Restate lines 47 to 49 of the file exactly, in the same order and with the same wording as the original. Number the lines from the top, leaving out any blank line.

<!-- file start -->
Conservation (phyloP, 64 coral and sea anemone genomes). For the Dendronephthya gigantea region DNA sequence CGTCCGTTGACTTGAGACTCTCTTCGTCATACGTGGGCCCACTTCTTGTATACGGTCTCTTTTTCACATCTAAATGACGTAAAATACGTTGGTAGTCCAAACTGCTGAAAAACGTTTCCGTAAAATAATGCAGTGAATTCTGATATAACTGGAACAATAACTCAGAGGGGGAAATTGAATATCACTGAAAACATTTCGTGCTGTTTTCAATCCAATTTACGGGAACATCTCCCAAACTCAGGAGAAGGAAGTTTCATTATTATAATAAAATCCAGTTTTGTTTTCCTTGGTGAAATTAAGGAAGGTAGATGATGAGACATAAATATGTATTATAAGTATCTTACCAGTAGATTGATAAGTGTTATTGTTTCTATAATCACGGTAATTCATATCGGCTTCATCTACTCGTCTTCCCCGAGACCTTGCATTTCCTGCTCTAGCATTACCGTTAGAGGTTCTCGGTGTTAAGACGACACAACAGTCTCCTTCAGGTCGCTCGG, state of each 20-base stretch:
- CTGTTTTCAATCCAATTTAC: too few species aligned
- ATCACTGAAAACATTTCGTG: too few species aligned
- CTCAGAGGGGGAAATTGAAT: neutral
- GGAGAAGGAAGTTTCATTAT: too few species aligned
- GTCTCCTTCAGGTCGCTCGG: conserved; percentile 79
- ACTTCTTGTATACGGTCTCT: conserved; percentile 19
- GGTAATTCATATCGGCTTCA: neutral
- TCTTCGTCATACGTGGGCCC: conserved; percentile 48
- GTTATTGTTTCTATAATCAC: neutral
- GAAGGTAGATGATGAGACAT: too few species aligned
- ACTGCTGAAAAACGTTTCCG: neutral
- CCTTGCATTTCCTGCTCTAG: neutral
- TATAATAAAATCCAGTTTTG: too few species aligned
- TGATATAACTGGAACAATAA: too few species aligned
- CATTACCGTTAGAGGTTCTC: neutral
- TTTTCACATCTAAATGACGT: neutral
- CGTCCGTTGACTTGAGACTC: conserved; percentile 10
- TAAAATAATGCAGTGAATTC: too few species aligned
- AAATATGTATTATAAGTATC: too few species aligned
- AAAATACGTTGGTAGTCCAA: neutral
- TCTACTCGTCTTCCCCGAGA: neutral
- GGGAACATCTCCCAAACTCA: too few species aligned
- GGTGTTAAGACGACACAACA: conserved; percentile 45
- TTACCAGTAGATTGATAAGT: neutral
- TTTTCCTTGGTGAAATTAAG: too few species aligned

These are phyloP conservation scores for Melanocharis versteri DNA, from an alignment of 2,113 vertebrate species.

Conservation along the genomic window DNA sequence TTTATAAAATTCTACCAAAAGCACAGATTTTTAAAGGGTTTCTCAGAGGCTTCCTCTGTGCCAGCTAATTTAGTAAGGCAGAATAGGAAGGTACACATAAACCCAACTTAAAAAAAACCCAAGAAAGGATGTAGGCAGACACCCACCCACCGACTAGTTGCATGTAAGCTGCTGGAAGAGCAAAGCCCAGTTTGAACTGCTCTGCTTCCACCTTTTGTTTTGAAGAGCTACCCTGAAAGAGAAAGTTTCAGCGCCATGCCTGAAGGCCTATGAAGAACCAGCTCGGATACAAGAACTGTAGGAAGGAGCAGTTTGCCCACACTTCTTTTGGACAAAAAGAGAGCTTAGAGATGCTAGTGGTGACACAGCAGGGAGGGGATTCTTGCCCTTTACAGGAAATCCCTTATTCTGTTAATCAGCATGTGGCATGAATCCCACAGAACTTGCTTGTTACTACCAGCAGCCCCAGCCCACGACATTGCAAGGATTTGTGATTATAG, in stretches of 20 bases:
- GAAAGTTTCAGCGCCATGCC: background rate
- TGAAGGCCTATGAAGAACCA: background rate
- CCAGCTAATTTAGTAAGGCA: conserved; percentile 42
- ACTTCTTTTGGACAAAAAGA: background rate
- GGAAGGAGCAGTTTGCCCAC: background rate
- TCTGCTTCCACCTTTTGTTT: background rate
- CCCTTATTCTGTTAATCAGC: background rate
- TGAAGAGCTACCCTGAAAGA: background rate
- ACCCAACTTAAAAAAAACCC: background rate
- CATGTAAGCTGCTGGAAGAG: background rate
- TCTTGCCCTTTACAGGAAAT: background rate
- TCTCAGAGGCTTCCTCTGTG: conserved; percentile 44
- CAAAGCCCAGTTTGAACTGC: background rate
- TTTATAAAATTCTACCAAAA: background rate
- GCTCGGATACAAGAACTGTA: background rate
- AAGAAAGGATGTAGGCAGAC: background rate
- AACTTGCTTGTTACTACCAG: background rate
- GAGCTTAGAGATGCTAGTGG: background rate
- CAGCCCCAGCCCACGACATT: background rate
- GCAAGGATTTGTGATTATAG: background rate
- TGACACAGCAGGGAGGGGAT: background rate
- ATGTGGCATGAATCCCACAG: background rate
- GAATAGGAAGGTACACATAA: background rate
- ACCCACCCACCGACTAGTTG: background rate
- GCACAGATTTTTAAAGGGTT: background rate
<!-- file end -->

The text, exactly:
- CAGCCCCAGCCCACGACATT: background rate
- GCAAGGATTTGTGATTATAG: background rate
- TGACACAGCAGGGAGGGGAT: background rate